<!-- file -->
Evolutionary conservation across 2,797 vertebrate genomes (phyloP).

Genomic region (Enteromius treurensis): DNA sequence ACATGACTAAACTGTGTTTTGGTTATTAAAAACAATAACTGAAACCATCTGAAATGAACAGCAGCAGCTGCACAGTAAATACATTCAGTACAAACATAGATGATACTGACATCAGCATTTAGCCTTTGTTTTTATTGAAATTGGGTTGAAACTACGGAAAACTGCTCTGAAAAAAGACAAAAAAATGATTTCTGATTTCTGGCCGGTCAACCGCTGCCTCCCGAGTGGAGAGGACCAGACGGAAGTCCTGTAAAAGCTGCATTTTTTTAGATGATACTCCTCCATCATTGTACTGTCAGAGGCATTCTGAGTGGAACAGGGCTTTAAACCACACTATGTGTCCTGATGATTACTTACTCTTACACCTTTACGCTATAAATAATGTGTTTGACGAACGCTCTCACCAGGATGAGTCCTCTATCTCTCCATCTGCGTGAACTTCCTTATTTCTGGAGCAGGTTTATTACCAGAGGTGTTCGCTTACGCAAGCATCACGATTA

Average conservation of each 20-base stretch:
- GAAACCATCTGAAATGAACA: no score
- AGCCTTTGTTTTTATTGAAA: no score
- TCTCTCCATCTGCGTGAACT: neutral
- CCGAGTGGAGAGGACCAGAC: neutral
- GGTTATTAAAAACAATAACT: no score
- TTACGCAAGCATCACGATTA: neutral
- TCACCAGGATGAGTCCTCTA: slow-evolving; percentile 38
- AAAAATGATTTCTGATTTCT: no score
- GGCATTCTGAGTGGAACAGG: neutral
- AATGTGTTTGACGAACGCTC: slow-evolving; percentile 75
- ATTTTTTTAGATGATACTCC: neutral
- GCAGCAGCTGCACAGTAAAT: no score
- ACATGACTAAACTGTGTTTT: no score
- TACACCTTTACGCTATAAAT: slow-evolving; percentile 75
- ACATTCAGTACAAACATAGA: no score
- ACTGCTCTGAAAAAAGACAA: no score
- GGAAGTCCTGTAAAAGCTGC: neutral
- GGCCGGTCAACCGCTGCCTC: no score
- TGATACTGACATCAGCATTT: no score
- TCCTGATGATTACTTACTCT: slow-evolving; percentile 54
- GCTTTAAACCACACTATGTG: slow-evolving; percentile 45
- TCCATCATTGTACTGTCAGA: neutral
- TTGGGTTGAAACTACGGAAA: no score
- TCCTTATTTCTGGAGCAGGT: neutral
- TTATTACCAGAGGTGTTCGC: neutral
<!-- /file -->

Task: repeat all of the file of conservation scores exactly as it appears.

Evolutionary conservation across 2,797 vertebrate genomes (phyloP).

Genomic region (Enteromius treurensis): DNA sequence ACATGACTAAACTGTGTTTTGGTTATTAAAAACAATAACTGAAACCATCTGAAATGAACAGCAGCAGCTGCACAGTAAATACATTCAGTACAAACATAGATGATACTGACATCAGCATTTAGCCTTTGTTTTTATTGAAATTGGGTTGAAACTACGGAAAACTGCTCTGAAAAAAGACAAAAAAATGATTTCTGATTTCTGGCCGGTCAACCGCTGCCTCCCGAGTGGAGAGGACCAGACGGAAGTCCTGTAAAAGCTGCATTTTTTTAGATGATACTCCTCCATCATTGTACTGTCAGAGGCATTCTGAGTGGAACAGGGCTTTAAACCACACTATGTGTCCTGATGATTACTTACTCTTACACCTTTACGCTATAAATAATGTGTTTGACGAACGCTCTCACCAGGATGAGTCCTCTATCTCTCCATCTGCGTGAACTTCCTTATTTCTGGAGCAGGTTTATTACCAGAGGTGTTCGCTTACGCAAGCATCACGATTA

Average conservation of each 20-base stretch:
- GAAACCATCTGAAATGAACA: no score
- AGCCTTTGTTTTTATTGAAA: no score
- TCTCTCCATCTGCGTGAACT: neutral
- CCGAGTGGAGAGGACCAGAC: neutral
- GGTTATTAAAAACAATAACT: no score
- TTACGCAAGCATCACGATTA: neutral
- TCACCAGGATGAGTCCTCTA: slow-evolving; percentile 38
- AAAAATGATTTCTGATTTCT: no score
- GGCATTCTGAGTGGAACAGG: neutral
- AATGTGTTTGACGAACGCTC: slow-evolving; percentile 75
- ATTTTTTTAGATGATACTCC: neutral
- GCAGCAGCTGCACAGTAAAT: no score
- ACATGACTAAACTGTGTTTT: no score
- TACACCTTTACGCTATAAAT: slow-evolving; percentile 75
- ACATTCAGTACAAACATAGA: no score
- ACTGCTCTGAAAAAAGACAA: no score
- GGAAGTCCTGTAAAAGCTGC: neutral
- GGCCGGTCAACCGCTGCCTC: no score
- TGATACTGACATCAGCATTT: no score
- TCCTGATGATTACTTACTCT: slow-evolving; percentile 54
- GCTTTAAACCACACTATGTG: slow-evolving; percentile 45
- TCCATCATTGTACTGTCAGA: neutral
- TTGGGTTGAAACTACGGAAA: no score
- TCCTTATTTCTGGAGCAGGT: neutral
- TTATTACCAGAGGTGTTCGC: neutral